K3 <- 12000;
Beta1 <- dbeta(x_seq, (mu1 * K1),((1 - mu1) * K1));
Beta2 <- dbeta(x_seq, (mu1 * K1) + (mu2 * (K2 - K1))
,((1 - mu1) * K1 + ((1 - mu2) * (K2 - K1))));
Beta3 <- dbeta(x_seq, (mu1 * K1) + (mu2 * (K3 - K1))
,((1 - mu1) * K1 + ((1 - mu2) * (K3 - K1))));
beta_distance_015_plot <- qplot(x_seq[x_seq >= 0.075 & x_seq <= 0.150]
,Beta1[x_seq >= 0.075 & x_seq <= 0.150]
,geom = 'line') +
geom_line(aes(y = Beta2[x_seq >= 0.075 & x_seq <= 0.150])
,colour='red') +
geom_line(aes(y=Beta3[x_seq >= 0.075 & x_seq <= 0.150])
,colour='blue')
ggsave(beta_distance_015_plot, file = 'beta_distance_015_plot.png'
,width=14, height=10);
print(calculate_metrics(x_seq, Beta1, Beta1));
commonarea hellinger kl
4.44089e-16 4.44089e-16 0.00000e+00
print(calculate_metrics(x_seq, Beta1, Beta2));
commonarea hellinger kl
0.655281 0.360161 1.956383
print(calculate_metrics(x_seq, Beta1, Beta3));
commonarea hellinger kl
0.999673 0.998076 39.199406
```

Since it looks like I am going to be cutting and pasting this code a little more, I have wrapped the above functionality into a library routine `generate_beta_comparison_data()`

that takes the various `mu`

and `K`

values and produces the data.

This makes it much more convenient to look at all these values together, as well as also investigating a change from $\mu = 0.40$ to $\mu = 0.45$:

```
mu1_vec <- c(0.10, 0.10, 0.40, 0.40);
mu2_vec <- c(0.11, 0.15, 0.45, 0.50);
# Generate data for each combination of mu1, mu2 and do transformations
# to create a data.table
comparison_lst <- mapply(generate_beta_comparison_data, mu1_vec
,mu2_vec, SIMPLIFY=FALSE);
comparison_data_dt <- data.table(mu1=mu1_vec, mu2=mu2_vec
,t(sapply(comparison_lst
,function(x) c(dist12=x$dist12,dist13=x$dist13))));
comparison_metric_plot <- qplot(sprintf("(%4.2f, %4.2f)", mu1, mu2), value
,data = melt(comparison_data_dt, c("mu1", "mu2"))
,xlab = expression(paste("(", mu[1], ", ", mu[2], ")"))
,ylab = 'Distance Metric') +
facet_wrap(~ variable, scales='free') + expand_limits(y = 0);
ggsave(comparison_metric_plot, file='comparison_metric_plot.png'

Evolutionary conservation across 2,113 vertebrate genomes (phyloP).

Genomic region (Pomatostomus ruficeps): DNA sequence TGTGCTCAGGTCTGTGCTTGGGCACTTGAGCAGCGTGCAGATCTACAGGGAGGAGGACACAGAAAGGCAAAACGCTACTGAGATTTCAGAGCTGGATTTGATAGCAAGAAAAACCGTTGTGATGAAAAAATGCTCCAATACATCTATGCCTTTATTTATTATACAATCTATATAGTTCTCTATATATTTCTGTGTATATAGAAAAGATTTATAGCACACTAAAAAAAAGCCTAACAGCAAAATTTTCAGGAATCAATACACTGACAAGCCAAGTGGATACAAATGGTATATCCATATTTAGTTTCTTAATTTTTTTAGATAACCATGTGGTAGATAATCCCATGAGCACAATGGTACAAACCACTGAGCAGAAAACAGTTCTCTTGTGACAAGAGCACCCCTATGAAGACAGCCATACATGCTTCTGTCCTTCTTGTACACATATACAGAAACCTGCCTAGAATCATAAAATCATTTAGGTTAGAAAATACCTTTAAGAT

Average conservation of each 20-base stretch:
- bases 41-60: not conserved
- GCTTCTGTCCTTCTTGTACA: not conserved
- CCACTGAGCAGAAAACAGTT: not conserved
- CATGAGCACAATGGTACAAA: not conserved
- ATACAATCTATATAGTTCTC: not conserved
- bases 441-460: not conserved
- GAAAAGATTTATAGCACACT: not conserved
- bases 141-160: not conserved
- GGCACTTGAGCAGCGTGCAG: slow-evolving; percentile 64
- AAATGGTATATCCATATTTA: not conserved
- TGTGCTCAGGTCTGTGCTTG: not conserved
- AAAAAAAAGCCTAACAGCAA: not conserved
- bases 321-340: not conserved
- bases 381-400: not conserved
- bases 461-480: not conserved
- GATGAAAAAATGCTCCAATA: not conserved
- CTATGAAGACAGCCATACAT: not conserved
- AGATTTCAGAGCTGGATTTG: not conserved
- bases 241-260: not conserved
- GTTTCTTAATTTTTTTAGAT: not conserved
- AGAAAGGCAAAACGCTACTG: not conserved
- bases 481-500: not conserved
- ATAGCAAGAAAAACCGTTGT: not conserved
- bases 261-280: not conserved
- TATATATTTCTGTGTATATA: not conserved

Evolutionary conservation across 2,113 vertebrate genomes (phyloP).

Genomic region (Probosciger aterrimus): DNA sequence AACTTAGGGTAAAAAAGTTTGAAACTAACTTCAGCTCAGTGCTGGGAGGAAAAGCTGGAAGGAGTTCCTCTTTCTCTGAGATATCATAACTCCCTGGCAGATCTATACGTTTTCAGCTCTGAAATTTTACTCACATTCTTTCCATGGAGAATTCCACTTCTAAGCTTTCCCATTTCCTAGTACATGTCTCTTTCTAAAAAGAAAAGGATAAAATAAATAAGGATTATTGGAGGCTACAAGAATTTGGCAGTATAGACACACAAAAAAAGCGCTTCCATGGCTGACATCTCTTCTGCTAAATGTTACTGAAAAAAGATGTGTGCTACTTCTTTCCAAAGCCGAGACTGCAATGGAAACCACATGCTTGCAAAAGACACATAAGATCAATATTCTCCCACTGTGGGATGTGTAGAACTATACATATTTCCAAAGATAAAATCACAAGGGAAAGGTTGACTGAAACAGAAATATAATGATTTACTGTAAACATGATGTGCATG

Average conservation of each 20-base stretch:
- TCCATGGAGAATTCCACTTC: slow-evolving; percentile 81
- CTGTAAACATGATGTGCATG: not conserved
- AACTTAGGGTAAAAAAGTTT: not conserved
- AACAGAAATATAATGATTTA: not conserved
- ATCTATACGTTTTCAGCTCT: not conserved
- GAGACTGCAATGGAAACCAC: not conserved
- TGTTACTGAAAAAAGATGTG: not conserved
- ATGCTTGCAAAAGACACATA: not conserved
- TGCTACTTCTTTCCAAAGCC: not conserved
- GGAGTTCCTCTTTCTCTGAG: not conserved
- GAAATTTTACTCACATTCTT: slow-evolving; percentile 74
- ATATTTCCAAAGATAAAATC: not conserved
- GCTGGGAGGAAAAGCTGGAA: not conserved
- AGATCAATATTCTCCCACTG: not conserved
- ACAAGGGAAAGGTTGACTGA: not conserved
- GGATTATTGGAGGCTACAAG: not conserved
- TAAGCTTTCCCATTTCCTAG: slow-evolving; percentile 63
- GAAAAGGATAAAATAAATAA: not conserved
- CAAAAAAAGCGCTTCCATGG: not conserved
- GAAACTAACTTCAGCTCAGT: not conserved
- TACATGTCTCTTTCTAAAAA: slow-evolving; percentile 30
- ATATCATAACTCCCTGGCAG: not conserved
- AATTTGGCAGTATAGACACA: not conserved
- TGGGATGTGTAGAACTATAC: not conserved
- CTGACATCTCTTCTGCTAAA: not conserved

,width=14, height=10);
```

Now that we have started to develop a feel for how this all works, we can now move on to working with our data.

# Evaluating Differences in the Posterior Distributions

We are now at a point where we can put this to work on our generated data `stochastic_rate_count_data_dt`

. As in the previous article, we start with a beta prior with $\mu$ and $K$ approximately equal to what we calculated prior to the change, $\mu = 0.1$ and $K = 6000$ (assuming a full year's worth of data so our prior is not too strong), and then we watch the posterior beta month to month and see how the metrics evolve.

```
postchange_data_dt <- stochastic_rate_count_data_dt[
rate_date >= as.Date('2014-01-01')
,list(rate_date
,a=cumsum(conversion_count)
,b=cumsum(month_count)-cumsum(conversion_count))];
postchange_plot_data_dt <- melt(postchange_data_dt[
,data.table(t(calculate_postchange_metrics(
init_mu=0.1, init_K=6000, a, b)))
,by=rate_date], 'rate_date');
postchange_plot <- qplot(rate_date, value, data=postchange_plot_data_dt
, geom='line', xlab='Date', ylab='metric') +
facet_wrap(~ variable, scale='free');
ggsave(postchange_plot, file='postchange_metric_plot.png'
, width=14, height=10);
```

Observe that it is pretty clear that something has changed, just by a simple plot of how the distance metrics are behaving.

## Realtime aka 'online' evaluation

Doing this in real-time, with sales data coming in month by month, is a little trickier, and I would be reluctant to reduce the answer to a binary outcome ("yes, it is now better"), but this approach could be taken if desired.^{4}

To produce such a binary statement, I would first do a more comprehensive exploration of the distance metrics, and develop a threshold beyond which I would consider the underlying value of $\mu$ to be considered 'changed', and once the metrics cross the threshold, declare success. A more cautious approach could involve requiring a few consecutive months (3 seems reasonable) with the metric breaching the threshold before being satisfied.

That said, my strong personal preference is to look at it on a more nuanced basis, tracking the data in real time, looking at how the metrics are behaving, and finally deciding what changes, if any, have occurred.

In our data, our plots seem to support a change in $\mu$, and the evidence is strong after a few months, one important behaviour being that the metrics are increasing in value as time passes.

## Measuring changes with $\mu = 0.40$

Finally, I would like to see how the metrics behave for a smaller relative change in the value of $\mu$, so we will look at the data for a transition from $\mu_1 = 0.40$ to $\mu_2 = 0.45$.

Recall that while the change was the same in value, the relative change was much smaller in the case, and was well within the standard deviation of the change in $\mu$ from month to month.

How do our metrics look in this case?

```
highbase_postchange_data_dt <- highbase_count_data_dt[
rate_date >= as.Date('2014-01-01')
,list(rate_date, a=cumsum(conversion_count)
,b=cumsum(month_count)-cumsum(conversion_count))];